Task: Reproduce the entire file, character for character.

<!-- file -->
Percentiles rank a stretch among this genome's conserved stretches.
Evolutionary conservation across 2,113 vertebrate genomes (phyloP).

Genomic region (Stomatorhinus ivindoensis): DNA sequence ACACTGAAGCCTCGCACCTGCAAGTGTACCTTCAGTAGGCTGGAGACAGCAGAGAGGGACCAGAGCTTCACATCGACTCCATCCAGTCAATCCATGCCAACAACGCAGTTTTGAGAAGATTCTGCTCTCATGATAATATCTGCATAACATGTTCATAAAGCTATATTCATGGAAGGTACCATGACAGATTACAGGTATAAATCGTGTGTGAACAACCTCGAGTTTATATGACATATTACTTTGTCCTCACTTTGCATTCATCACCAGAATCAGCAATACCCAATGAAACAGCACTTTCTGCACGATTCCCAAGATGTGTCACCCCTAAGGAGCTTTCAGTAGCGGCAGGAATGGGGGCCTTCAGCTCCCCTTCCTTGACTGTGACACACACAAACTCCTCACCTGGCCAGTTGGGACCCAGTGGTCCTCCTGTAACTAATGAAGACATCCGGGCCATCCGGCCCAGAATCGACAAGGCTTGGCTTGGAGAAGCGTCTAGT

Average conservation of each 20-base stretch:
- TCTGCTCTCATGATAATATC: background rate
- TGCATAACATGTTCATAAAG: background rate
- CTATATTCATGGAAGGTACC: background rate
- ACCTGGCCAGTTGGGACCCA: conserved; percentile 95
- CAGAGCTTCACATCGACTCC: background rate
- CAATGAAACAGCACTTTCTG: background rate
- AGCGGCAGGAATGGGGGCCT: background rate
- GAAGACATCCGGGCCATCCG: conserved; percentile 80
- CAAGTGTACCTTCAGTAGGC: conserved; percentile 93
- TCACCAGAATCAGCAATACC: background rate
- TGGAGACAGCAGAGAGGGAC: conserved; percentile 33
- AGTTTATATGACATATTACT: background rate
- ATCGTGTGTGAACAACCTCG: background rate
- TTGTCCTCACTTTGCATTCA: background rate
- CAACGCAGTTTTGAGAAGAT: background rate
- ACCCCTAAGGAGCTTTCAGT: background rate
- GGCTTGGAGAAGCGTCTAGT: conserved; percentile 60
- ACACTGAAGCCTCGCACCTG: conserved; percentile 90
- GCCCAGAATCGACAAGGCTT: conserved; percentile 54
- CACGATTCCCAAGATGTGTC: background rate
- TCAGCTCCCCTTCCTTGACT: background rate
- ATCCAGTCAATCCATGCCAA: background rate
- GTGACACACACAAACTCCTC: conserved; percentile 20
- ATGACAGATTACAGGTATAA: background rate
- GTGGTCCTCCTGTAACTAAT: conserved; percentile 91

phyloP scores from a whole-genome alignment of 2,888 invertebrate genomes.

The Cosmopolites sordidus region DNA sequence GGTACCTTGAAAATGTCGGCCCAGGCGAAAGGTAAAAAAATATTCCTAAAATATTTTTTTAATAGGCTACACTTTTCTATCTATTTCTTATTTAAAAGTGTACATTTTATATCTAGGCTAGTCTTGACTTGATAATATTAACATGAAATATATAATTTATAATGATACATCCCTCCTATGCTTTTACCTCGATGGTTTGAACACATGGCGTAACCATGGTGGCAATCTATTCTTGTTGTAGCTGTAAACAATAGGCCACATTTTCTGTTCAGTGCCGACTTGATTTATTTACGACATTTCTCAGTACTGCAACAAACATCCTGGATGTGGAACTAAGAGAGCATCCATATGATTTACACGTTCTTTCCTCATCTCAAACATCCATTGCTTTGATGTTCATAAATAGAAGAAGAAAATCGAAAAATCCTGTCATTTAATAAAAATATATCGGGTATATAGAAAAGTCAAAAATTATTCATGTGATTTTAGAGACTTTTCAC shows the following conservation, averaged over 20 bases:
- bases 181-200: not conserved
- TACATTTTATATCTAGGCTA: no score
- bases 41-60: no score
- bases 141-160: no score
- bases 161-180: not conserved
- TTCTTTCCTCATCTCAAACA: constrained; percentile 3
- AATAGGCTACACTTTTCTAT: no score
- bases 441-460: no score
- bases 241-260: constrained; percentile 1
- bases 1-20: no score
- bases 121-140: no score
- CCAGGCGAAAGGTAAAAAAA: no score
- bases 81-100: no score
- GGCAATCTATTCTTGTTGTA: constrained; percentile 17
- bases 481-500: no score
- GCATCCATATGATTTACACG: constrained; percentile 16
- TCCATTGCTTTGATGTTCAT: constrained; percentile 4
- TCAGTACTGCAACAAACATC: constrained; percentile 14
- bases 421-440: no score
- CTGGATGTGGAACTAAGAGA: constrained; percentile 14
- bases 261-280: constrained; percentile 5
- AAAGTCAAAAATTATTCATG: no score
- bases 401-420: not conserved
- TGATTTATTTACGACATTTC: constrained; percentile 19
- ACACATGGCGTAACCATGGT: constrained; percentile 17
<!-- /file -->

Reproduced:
Percentiles rank a stretch among this genome's conserved stretches.
Evolutionary conservation across 2,113 vertebrate genomes (phyloP).

Genomic region (Stomatorhinus ivindoensis): DNA sequence ACACTGAAGCCTCGCACCTGCAAGTGTACCTTCAGTAGGCTGGAGACAGCAGAGAGGGACCAGAGCTTCACATCGACTCCATCCAGTCAATCCATGCCAACAACGCAGTTTTGAGAAGATTCTGCTCTCATGATAATATCTGCATAACATGTTCATAAAGCTATATTCATGGAAGGTACCATGACAGATTACAGGTATAAATCGTGTGTGAACAACCTCGAGTTTATATGACATATTACTTTGTCCTCACTTTGCATTCATCACCAGAATCAGCAATACCCAATGAAACAGCACTTTCTGCACGATTCCCAAGATGTGTCACCCCTAAGGAGCTTTCAGTAGCGGCAGGAATGGGGGCCTTCAGCTCCCCTTCCTTGACTGTGACACACACAAACTCCTCACCTGGCCAGTTGGGACCCAGTGGTCCTCCTGTAACTAATGAAGACATCCGGGCCATCCGGCCCAGAATCGACAAGGCTTGGCTTGGAGAAGCGTCTAGT

Average conservation of each 20-base stretch:
- TCTGCTCTCATGATAATATC: background rate
- TGCATAACATGTTCATAAAG: background rate
- CTATATTCATGGAAGGTACC: background rate
- ACCTGGCCAGTTGGGACCCA: conserved; percentile 95
- CAGAGCTTCACATCGACTCC: background rate
- CAATGAAACAGCACTTTCTG: background rate
- AGCGGCAGGAATGGGGGCCT: background rate
- GAAGACATCCGGGCCATCCG: conserved; percentile 80
- CAAGTGTACCTTCAGTAGGC: conserved; percentile 93
- TCACCAGAATCAGCAATACC: background rate
- TGGAGACAGCAGAGAGGGAC: conserved; percentile 33
- AGTTTATATGACATATTACT: background rate
- ATCGTGTGTGAACAACCTCG: background rate
- TTGTCCTCACTTTGCATTCA: background rate
- CAACGCAGTTTTGAGAAGAT: background rate
- ACCCCTAAGGAGCTTTCAGT: background rate
- GGCTTGGAGAAGCGTCTAGT: conserved; percentile 60
- ACACTGAAGCCTCGCACCTG: conserved; percentile 90
- GCCCAGAATCGACAAGGCTT: conserved; percentile 54
- CACGATTCCCAAGATGTGTC: background rate
- TCAGCTCCCCTTCCTTGACT: background rate
- ATCCAGTCAATCCATGCCAA: background rate
- GTGACACACACAAACTCCTC: conserved; percentile 20
- ATGACAGATTACAGGTATAA: background rate
- GTGGTCCTCCTGTAACTAAT: conserved; percentile 91

phyloP scores from a whole-genome alignment of 2,888 invertebrate genomes.

The Cosmopolites sordidus region DNA sequence GGTACCTTGAAAATGTCGGCCCAGGCGAAAGGTAAAAAAATATTCCTAAAATATTTTTTTAATAGGCTACACTTTTCTATCTATTTCTTATTTAAAAGTGTACATTTTATATCTAGGCTAGTCTTGACTTGATAATATTAACATGAAATATATAATTTATAATGATACATCCCTCCTATGCTTTTACCTCGATGGTTTGAACACATGGCGTAACCATGGTGGCAATCTATTCTTGTTGTAGCTGTAAACAATAGGCCACATTTTCTGTTCAGTGCCGACTTGATTTATTTACGACATTTCTCAGTACTGCAACAAACATCCTGGATGTGGAACTAAGAGAGCATCCATATGATTTACACGTTCTTTCCTCATCTCAAACATCCATTGCTTTGATGTTCATAAATAGAAGAAGAAAATCGAAAAATCCTGTCATTTAATAAAAATATATCGGGTATATAGAAAAGTCAAAAATTATTCATGTGATTTTAGAGACTTTTCAC shows the following conservation, averaged over 20 bases:
- bases 181-200: not conserved
- TACATTTTATATCTAGGCTA: no score
- bases 41-60: no score
- bases 141-160: no score
- bases 161-180: not conserved
- TTCTTTCCTCATCTCAAACA: constrained; percentile 3
- AATAGGCTACACTTTTCTAT: no score
- bases 441-460: no score
- bases 241-260: constrained; percentile 1
- bases 1-20: no score
- bases 121-140: no score
- CCAGGCGAAAGGTAAAAAAA: no score
- bases 81-100: no score
- GGCAATCTATTCTTGTTGTA: constrained; percentile 17
- bases 481-500: no score
- GCATCCATATGATTTACACG: constrained; percentile 16
- TCCATTGCTTTGATGTTCAT: constrained; percentile 4
- TCAGTACTGCAACAAACATC: constrained; percentile 14
- bases 421-440: no score
- CTGGATGTGGAACTAAGAGA: constrained; percentile 14
- bases 261-280: constrained; percentile 5
- AAAGTCAAAAATTATTCATG: no score
- bases 401-420: not conserved
- TGATTTATTTACGACATTTC: constrained; percentile 19
- ACACATGGCGTAACCATGGT: constrained; percentile 17